Evolution of the Electronic Pop Song

Evolution of the Electronic Pop Song

by Pete Tremblay
12.06.2011


While visiting my parents a few weeks ago, my mother, knowing that I am a bit of a music journalist at times, wanted to forge a connection through shared current musical events. As a lady a few moments shy of her golden years, it can be very difficult to find a track in her very limited collection that was produced after Barry Manilow released Copa Cabana. However, as a day time television aficionado, and one of the charter members of Oprah’s book club, she is privy to basically whatever Oprah says is hip and necessary. In this particular case after being warned about the dangers of texting while driving, my mom seemed to get a sparkle in her eye. “You know,” she said with a grin, “I really love those Peas!” I paused for a moment wondering if she was referring to hummus, as she so excitedly explained to me that she “loved Will.i.am and that new song "I Gotta Feelin’!” I nearly spit out my glass of raspberry iced tea and looked at her in disbelief. “You mean the Guetta track?”

That’s about where the conversation ended, however after a bit of prodding, I found out that once again Oprah was in fact the source for her most recent discovery. 

How is this possible? How could my mother in any stretch of the imagination possibly be listening to something seemingly so… electronic? So… house?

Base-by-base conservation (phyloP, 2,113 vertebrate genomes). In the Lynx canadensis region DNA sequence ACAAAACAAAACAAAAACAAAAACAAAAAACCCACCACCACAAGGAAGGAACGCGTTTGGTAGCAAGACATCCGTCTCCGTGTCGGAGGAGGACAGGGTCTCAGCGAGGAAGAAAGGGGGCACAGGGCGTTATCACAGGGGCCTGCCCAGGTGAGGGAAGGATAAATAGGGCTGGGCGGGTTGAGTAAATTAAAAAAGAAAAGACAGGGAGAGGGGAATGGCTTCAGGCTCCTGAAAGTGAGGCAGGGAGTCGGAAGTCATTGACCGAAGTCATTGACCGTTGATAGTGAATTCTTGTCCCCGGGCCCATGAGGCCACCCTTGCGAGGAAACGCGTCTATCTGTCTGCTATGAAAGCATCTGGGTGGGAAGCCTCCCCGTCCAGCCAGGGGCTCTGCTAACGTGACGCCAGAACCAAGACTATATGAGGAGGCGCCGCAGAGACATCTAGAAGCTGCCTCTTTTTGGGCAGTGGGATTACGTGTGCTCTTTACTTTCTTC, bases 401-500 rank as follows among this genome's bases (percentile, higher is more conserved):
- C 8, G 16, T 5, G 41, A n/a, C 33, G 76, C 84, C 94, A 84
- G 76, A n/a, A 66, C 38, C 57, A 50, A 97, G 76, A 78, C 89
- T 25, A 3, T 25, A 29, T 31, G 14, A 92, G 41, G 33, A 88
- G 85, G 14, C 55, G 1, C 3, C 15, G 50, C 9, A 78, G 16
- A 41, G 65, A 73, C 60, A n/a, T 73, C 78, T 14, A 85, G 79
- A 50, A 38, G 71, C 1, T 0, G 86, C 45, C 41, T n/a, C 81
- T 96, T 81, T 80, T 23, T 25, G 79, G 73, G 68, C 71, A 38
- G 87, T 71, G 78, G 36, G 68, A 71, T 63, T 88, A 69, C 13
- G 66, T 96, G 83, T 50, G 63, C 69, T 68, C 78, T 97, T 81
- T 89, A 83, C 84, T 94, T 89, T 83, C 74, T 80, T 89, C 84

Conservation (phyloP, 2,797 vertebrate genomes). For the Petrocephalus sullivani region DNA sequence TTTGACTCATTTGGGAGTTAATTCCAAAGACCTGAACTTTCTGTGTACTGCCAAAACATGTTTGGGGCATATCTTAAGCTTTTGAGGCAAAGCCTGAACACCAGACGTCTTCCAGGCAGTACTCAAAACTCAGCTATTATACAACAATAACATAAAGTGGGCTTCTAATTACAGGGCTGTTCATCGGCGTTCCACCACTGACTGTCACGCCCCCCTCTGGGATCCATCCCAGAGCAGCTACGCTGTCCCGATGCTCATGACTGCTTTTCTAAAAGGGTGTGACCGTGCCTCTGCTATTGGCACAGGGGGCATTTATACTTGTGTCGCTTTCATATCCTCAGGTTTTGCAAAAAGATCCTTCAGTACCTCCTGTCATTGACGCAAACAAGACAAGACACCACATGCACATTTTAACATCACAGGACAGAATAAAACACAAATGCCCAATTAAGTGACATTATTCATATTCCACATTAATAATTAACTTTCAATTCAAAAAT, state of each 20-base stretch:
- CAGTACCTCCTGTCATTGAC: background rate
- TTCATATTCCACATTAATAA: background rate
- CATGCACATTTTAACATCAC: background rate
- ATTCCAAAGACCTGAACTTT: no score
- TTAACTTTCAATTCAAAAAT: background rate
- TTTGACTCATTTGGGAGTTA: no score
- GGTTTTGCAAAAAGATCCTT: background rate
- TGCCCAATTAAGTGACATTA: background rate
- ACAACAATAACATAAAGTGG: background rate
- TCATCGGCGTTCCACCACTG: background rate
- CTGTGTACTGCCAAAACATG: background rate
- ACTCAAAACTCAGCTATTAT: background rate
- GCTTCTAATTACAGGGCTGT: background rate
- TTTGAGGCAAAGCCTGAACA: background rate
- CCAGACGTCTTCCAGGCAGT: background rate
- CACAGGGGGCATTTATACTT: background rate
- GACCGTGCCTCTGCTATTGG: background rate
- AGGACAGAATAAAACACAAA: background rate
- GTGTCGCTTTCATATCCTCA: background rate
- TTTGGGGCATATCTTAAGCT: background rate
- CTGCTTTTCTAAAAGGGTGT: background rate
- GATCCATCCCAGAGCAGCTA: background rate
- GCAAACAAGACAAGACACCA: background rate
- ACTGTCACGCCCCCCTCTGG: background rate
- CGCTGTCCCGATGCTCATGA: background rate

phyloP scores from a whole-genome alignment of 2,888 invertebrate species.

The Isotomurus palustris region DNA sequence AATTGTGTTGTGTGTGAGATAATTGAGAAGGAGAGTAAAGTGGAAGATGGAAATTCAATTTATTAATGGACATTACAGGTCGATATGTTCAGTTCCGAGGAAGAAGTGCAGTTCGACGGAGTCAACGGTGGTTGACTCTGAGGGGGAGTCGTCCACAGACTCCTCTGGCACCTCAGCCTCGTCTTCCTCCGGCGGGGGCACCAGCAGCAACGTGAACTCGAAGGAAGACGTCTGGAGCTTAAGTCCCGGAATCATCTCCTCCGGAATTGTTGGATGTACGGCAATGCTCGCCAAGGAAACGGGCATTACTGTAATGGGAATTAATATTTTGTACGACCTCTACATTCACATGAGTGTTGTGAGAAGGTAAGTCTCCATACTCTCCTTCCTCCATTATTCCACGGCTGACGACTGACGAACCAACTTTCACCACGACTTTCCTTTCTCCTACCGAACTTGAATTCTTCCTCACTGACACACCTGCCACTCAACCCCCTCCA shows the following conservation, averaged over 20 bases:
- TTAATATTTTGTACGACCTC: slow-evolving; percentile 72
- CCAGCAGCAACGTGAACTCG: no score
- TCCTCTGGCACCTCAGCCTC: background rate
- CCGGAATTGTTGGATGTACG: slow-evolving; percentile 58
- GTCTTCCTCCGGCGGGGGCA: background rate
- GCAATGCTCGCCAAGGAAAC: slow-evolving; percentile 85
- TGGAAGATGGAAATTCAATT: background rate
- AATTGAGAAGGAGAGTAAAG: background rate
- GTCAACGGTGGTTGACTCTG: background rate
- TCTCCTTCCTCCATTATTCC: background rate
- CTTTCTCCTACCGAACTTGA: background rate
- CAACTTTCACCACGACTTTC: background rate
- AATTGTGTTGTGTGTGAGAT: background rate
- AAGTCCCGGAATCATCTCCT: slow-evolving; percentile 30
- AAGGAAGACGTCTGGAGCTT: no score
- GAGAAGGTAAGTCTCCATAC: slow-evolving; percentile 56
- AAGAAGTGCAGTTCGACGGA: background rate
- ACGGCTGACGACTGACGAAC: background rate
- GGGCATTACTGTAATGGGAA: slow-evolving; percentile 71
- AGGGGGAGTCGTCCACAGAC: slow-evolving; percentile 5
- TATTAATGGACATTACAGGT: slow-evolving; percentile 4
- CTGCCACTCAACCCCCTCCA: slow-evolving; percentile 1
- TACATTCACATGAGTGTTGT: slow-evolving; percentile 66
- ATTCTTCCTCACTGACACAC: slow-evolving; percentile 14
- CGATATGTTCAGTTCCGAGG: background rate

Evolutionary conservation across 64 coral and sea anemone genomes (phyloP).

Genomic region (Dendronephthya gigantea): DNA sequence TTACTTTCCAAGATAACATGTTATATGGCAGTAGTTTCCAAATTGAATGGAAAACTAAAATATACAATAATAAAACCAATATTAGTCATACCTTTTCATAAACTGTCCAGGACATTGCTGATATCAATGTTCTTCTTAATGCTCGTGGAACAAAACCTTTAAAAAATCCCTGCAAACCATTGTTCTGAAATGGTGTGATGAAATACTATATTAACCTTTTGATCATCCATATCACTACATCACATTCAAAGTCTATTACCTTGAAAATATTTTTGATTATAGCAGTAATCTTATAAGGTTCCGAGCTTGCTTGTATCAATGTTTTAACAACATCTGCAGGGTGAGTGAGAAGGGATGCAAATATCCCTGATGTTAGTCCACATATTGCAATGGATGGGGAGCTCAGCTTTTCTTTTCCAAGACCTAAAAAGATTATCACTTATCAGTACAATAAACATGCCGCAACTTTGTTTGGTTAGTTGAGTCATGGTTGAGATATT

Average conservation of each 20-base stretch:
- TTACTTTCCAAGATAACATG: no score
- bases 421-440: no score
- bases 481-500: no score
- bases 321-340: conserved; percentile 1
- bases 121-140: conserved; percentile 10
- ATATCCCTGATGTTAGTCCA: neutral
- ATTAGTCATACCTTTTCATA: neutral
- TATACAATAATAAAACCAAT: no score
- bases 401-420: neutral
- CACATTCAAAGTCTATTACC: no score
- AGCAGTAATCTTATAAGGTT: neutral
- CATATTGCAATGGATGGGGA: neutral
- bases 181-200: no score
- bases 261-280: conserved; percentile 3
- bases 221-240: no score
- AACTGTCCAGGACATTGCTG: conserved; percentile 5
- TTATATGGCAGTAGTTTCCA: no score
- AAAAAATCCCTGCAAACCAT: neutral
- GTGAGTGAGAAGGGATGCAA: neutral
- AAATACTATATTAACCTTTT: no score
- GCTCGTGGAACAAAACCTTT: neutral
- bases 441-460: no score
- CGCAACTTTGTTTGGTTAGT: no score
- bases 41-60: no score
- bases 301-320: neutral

To pose the question, how did musical culture arrive at a point where David Guetta (all be it in collaboration with the Black Eyed Peas) can be heard on Oprah, and every other pop radio outlet in the country on a track that is not a remix and or movie score? Simply – here’s how the evidence, a short historical redux as it were.

As far as anyone can tell, mainstream commercial music in general is a regurgitated, out of date, and essentially anti-cutting edge, watered down, super accessible example of only the catchiest versions of real music presented by only the prettiest of faces. That being said, we must acknowledge the fact that the source for major change in culture begins in the counter-culture (such as the evolution of Justin Beiber’s haircut being first introduced by lesbian model types on that show "The L Word"). Some of the first examples of electronic music fitting into more accessible non-club environments actually came to us through the medium of the motion picture soundtrack.

In 1997, a group of soundtrack producers were charged with discovering the most interesting and appropriate music for the movie SPAWN, a CGI intensive flick about a demon from hell who is trying to win his way back to morality. At first thought, and with the obvious darkness appeal, a score of metal and rock bands that were hyper active during the late 90’s were enlisted to work with the top artists in a new genre of music known as big beat electronica, to come up with something as cutting edge and interesting as the premise of the movie itself. The product was much more successful than anyone could have imagined. The leading track off the soundtrack was a collaboration between The Crystal Method using their track “Trip like I Do” featuring new vocals and arrangements from popular rock band Filter, manipulating the club hit into a rock-tronic track “(Can’t You?) Trip Like I do?” successfully breaking the collaboration barrier between live and programmed music as well as (and more importantly for our purposes) blasting big beat out of the clubs and into the theatres and top 40 rock outlets. This soundtrack alone brought us hits from Marilyn Manson and the Sneaker Pimps, Orbital and Kirk Hammett (from Metallica), and Tom Morello and The Prodigy.